Our research labs and centers are leading the battle against cybercrime. They focus on wireless communications, 5G technology, sensors, artificial intelligence, and more. Take a look at the capabilities and infrastructure available in our laboratories.
C4I & Cyber is the nation’s first and only civilian university-based entity offering a comprehensive academic and research program in military applications of information technology and cybersecurity. The center has broad spectrum of research interests, including sensing and fusion, C4 architectures, communications and signal processing, command support and intelligent systems, modeling and simulation, and information systems. It provides a bridge between Volgenau faculty expertise and the needs of government/defense/intelligence information technology users. Conducts active outreach programs to government and industry. Director: Paulo Costa.
The Commonwealth Cyber Initiative Northern Virginia Node Cyber Living Innovation Lab will be housed on George Mason University’s Arlington Campus. Adjacent to Mason’s new Institute for Digital InnovAtion (IDIA), the lab will include approximately 4,000 square feet of dedicated space for cybersecurity research, training, and experiential learning.
The Living Innovation Lab will include robotic platforms to evaluate 5G performance and security vulnerabilities. It will study the impact of 5G on industry, internet of things or Industry 4.0, and smart manufacturing, as well as the vulnerability of the supporting power grid. The lab will include autonomous vehicle sensor study, 5G performance, and security vulnerability. These platforms will support LIDAR, radar, stereo, and night-vision cameras that will be deployed on the NoVa Node’s fleet of vehicles that simulate autonomous driving.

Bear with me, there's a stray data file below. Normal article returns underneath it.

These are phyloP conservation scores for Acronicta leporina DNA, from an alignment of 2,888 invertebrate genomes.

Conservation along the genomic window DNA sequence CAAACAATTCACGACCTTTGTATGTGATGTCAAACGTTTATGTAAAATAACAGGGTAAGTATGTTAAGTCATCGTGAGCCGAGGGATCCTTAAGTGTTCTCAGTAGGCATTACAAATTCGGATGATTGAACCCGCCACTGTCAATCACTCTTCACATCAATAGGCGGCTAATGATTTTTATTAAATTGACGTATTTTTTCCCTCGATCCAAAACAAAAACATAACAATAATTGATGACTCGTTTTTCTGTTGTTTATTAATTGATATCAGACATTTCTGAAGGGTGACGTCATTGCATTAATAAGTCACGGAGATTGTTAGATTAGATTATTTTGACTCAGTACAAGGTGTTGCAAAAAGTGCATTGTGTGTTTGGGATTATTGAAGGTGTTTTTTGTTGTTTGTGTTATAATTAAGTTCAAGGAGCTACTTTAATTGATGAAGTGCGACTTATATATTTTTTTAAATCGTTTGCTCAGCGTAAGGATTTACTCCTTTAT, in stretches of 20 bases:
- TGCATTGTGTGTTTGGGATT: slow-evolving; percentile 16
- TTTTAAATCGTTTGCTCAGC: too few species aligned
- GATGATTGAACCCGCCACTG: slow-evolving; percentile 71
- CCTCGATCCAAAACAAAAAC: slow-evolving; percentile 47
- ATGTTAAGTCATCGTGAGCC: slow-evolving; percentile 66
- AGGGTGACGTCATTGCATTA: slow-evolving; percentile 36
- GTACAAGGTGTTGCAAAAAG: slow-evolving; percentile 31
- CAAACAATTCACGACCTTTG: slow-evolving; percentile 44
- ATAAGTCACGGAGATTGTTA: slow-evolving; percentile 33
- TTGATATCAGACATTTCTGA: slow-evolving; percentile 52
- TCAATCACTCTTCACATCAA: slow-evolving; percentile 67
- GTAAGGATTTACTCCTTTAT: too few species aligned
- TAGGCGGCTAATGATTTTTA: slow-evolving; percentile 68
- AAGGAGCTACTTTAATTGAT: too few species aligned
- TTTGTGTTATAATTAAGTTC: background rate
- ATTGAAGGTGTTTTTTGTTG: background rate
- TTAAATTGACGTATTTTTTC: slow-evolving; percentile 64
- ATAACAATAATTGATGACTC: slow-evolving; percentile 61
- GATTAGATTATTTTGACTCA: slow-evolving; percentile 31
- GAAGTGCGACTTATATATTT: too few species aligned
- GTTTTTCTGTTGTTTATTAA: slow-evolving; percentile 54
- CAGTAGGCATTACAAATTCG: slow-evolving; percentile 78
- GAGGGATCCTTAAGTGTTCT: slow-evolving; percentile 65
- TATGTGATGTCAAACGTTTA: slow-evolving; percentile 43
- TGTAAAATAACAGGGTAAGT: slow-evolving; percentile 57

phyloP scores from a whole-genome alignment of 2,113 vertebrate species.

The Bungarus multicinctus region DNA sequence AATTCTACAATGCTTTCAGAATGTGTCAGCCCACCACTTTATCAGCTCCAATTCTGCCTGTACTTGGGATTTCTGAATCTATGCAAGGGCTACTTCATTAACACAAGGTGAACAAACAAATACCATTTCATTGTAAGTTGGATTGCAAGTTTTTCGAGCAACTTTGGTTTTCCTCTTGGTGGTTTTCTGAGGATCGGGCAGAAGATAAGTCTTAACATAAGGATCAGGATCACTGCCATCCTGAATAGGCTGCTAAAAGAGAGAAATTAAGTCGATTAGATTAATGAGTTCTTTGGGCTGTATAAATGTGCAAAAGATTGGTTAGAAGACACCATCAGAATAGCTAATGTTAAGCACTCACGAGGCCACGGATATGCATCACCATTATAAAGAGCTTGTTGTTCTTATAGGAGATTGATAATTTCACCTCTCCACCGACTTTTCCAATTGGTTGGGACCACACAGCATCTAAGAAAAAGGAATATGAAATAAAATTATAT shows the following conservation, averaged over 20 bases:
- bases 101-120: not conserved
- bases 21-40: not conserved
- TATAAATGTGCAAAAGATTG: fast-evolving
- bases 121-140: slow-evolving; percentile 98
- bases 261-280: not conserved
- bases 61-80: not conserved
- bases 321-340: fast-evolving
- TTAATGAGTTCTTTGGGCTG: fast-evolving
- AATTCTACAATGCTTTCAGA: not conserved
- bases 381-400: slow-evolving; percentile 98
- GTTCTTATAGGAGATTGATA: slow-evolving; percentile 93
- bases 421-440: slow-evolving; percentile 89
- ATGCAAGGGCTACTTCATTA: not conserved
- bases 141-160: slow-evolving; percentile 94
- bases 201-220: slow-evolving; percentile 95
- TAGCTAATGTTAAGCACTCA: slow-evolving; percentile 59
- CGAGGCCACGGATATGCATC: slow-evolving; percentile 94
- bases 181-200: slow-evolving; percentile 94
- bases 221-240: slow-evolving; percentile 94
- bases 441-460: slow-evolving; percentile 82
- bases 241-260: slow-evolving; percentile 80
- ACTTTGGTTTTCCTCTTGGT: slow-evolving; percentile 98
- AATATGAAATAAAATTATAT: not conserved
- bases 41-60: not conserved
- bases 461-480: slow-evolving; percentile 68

Duminda Wijesekera, director of the Radar and Radio Engineering Lab (RARE), and Paulo Costa, associate director, how to apply physics to radio waves to determine the causes of accidents. The RARE team works with control systems security to protect transportation infrastructure, including airplanes, trains, and automobiles, from cyber-attacks.
The Rapid Prototyping Research Center (RPRC) focuses on providing its Department of Defense sponsors a unique perspective on rapid prototyping that aligns with Section 804 in the FY17 National Defense Authorization Act. Specifically, rather than developing a new system to satisfy intractable problems on the battlefield, the RPRC integrates new technology into existing infrastructure. This unique approach reduces acquisition costs since the sustainment tail is in place. It also reduces the time to field intractable solutions to the battlefield from 10-14 to 1-3 years and provides assurance that the prototype involved is integrated with the latest technology, not dated technology due to lengthy acquisition delivery timelines.